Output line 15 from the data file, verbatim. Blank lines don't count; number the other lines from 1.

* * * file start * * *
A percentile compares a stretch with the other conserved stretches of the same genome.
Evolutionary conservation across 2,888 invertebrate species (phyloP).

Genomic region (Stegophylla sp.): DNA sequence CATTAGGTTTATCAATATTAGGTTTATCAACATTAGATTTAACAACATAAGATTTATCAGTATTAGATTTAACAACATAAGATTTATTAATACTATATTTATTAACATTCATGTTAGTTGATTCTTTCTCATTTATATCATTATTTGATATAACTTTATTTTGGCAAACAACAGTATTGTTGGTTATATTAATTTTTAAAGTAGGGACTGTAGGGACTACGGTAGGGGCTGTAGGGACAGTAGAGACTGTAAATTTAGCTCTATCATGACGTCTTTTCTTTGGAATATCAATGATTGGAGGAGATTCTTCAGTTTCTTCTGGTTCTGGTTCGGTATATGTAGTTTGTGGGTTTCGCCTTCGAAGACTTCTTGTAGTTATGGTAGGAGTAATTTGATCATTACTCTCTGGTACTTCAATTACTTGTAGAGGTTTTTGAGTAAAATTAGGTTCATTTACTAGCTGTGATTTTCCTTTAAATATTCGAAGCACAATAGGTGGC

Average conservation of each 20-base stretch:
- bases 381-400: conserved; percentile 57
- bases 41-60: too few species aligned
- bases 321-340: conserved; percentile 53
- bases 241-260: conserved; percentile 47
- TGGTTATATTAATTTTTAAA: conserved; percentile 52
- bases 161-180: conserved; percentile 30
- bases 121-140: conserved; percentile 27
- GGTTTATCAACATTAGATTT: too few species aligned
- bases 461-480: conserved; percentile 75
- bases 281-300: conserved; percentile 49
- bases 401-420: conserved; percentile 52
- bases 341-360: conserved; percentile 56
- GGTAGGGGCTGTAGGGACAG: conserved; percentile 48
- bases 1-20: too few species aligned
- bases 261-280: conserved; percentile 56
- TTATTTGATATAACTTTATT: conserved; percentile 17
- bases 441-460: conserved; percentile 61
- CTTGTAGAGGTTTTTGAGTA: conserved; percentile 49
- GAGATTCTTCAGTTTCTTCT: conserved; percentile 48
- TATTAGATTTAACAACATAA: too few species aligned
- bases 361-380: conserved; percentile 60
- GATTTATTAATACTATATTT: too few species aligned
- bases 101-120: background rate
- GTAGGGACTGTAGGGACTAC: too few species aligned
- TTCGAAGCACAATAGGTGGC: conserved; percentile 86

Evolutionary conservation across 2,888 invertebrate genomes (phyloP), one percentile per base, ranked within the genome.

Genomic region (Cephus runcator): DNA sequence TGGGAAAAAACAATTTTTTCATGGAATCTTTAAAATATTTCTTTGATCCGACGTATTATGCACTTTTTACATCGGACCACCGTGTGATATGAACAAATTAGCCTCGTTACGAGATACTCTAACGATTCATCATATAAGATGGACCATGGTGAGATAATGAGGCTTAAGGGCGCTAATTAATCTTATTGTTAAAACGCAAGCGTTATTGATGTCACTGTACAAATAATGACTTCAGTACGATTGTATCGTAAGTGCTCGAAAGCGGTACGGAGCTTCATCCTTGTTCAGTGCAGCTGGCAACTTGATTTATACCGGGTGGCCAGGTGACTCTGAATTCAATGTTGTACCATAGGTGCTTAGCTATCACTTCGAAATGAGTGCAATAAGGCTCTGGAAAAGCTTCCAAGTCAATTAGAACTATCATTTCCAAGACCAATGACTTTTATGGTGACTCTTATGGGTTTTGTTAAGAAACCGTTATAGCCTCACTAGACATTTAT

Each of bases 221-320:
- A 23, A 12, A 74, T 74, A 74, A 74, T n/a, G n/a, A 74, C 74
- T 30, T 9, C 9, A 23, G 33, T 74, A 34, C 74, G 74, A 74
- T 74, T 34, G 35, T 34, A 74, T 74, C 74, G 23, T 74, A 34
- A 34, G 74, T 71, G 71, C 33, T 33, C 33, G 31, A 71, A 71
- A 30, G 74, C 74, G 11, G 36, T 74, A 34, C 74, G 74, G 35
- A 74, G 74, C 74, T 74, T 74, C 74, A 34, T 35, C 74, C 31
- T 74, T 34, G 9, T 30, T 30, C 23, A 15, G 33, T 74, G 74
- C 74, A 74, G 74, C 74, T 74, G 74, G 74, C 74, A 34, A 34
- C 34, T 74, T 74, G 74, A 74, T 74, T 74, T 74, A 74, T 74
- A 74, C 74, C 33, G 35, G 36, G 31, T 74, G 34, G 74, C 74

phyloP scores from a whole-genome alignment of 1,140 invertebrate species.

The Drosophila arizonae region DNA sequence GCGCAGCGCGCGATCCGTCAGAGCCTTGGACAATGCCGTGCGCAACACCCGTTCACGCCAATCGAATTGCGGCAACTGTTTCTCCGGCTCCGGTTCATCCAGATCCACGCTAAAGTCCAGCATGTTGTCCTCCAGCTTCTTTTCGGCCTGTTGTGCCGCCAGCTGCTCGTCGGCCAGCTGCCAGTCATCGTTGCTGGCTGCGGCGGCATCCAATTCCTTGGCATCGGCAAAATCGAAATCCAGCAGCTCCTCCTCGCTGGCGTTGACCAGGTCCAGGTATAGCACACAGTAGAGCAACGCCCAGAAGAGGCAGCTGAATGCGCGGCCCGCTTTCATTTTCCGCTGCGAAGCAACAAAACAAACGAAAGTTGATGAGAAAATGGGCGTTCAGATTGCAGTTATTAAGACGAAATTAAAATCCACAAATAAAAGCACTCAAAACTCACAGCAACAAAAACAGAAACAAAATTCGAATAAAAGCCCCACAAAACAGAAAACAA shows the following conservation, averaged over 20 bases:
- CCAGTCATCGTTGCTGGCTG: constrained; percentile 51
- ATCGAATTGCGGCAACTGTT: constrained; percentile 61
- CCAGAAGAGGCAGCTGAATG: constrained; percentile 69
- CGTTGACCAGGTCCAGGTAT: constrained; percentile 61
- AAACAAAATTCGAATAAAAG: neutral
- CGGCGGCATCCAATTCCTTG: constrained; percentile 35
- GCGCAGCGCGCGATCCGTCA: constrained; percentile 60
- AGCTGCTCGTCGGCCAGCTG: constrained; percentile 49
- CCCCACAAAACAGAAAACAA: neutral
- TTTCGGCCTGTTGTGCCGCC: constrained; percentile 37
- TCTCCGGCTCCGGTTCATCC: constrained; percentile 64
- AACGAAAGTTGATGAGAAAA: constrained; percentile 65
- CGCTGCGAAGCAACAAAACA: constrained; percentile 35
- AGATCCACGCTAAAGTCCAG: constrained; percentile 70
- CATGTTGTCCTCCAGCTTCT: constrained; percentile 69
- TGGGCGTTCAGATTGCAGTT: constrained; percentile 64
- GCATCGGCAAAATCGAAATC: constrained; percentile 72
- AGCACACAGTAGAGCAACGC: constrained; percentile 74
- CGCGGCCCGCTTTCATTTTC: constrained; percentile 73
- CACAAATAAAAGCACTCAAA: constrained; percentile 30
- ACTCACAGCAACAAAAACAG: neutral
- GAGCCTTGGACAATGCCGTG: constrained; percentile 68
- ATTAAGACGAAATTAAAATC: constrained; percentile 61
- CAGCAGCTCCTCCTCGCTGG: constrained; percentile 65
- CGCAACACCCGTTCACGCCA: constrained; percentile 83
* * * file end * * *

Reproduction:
- bases 401-420: conserved; percentile 52